Collection of Early American Tintypes

A collection of 23 small tintype portrait photographs, dating from ca. 1860-1880 and housed in a blue cloth-covered box. The portraits depict adults and children, apparently of various social classes; most are individual portraits, with two photographs of pairs. Several are duplicates or close duplicates. 16 of the tintypes are mounted in identical small pink card frames. One larger tintype, a three-quarter-length portrait of a man, is unmounted. Also included is one small later photograph, clipped to size. Light wear and scratches, some foxing and creases to the mounts; overall in very good condition. Each tintype ca. 1 x 1.5 inches (2.5 x 3.5 cm); mounts 1.75 x 2.5 inches (4.2 x 6.6 cm); larger tintype 2.5 x 3.25 inches (6 x 8.5 cm). In a blue cloth-covered cosmetic box with snap closure, with the logo of cosmetic company Palmer and their product name Gardenglo stamped in gold inside the lid. Wear and partial tear to the flap closure; overall in good condition. 4.5 x 2.75 x 1.5 inches (11 x 7 x 4 cm).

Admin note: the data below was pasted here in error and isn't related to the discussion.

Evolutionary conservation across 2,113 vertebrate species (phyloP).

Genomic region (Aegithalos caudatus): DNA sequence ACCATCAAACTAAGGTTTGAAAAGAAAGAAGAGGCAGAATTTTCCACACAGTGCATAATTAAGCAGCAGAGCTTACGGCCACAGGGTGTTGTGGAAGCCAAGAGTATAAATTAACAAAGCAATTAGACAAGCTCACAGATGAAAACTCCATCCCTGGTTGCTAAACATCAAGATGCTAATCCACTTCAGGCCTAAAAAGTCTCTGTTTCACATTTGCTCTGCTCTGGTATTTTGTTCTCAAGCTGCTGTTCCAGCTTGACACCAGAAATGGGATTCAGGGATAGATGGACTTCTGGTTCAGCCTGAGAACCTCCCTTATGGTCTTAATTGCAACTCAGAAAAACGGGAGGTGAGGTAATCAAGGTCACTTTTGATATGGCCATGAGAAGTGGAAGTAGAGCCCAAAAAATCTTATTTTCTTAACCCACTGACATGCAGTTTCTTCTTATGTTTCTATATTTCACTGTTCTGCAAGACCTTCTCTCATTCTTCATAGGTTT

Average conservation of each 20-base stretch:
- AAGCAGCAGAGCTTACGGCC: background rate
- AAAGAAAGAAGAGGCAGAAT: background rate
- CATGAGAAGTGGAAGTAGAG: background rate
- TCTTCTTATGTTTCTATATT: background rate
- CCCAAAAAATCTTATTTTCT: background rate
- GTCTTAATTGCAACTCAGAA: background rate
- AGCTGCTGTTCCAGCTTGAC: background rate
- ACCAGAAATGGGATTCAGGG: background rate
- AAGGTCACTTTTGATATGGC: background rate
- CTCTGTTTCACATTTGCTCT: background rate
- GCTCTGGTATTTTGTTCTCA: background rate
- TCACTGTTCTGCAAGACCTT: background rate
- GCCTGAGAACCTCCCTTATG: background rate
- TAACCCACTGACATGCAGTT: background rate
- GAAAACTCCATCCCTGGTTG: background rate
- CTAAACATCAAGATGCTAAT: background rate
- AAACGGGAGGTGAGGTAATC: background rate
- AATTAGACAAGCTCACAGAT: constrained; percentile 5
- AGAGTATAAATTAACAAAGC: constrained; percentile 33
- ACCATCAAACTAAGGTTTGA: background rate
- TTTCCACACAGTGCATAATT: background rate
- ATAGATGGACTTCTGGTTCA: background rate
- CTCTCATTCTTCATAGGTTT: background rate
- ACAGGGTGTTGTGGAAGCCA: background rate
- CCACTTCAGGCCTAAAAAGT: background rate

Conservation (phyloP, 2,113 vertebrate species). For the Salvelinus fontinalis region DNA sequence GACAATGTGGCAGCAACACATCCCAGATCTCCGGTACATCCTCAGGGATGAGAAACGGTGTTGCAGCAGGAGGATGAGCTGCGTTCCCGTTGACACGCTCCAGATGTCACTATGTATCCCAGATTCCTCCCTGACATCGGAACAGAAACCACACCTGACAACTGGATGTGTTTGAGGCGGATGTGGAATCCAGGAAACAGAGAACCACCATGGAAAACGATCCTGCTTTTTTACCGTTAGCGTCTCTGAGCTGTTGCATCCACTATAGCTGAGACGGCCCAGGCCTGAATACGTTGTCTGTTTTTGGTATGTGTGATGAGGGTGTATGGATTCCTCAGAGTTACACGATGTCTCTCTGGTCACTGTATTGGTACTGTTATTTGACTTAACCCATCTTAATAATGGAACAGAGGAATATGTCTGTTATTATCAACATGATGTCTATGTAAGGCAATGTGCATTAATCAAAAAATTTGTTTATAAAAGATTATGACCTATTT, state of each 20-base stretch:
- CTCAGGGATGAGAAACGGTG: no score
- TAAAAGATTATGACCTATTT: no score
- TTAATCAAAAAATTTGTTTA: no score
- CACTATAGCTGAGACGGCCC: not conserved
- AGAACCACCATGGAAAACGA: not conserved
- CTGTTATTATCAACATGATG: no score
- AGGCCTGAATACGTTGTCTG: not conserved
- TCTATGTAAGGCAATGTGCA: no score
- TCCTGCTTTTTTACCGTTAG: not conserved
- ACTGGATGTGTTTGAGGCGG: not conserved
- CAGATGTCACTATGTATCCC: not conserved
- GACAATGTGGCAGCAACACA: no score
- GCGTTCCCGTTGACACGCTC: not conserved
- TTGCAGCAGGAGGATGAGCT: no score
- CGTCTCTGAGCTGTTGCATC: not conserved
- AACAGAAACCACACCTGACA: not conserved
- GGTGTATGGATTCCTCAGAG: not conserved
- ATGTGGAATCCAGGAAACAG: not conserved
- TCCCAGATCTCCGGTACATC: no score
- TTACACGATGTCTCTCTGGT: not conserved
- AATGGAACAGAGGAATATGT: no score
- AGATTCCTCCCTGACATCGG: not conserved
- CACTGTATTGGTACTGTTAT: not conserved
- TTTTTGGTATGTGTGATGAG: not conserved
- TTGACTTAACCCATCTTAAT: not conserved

Tintypes enjoyed their widest use during the 1860's and 1870's, but lesser use of the medium persisted into the early 20th century. Tintype portraits were at first usually made in a formal photographic studio, like daguerreotypes and other early types of photographs, but later they were most commonly made by photographers working in booths or the open air at fairs and carnivals, as well as by itinerant sidewalk photographers. Because the lacquered iron support (there is no actual tin used) was resilient and did not need drying, a tintype could be developed and fixed and handed to the customer only a few minutes after the picture had been taken. (13892)

Unsigned Photograph
History & Historiography
Art & Design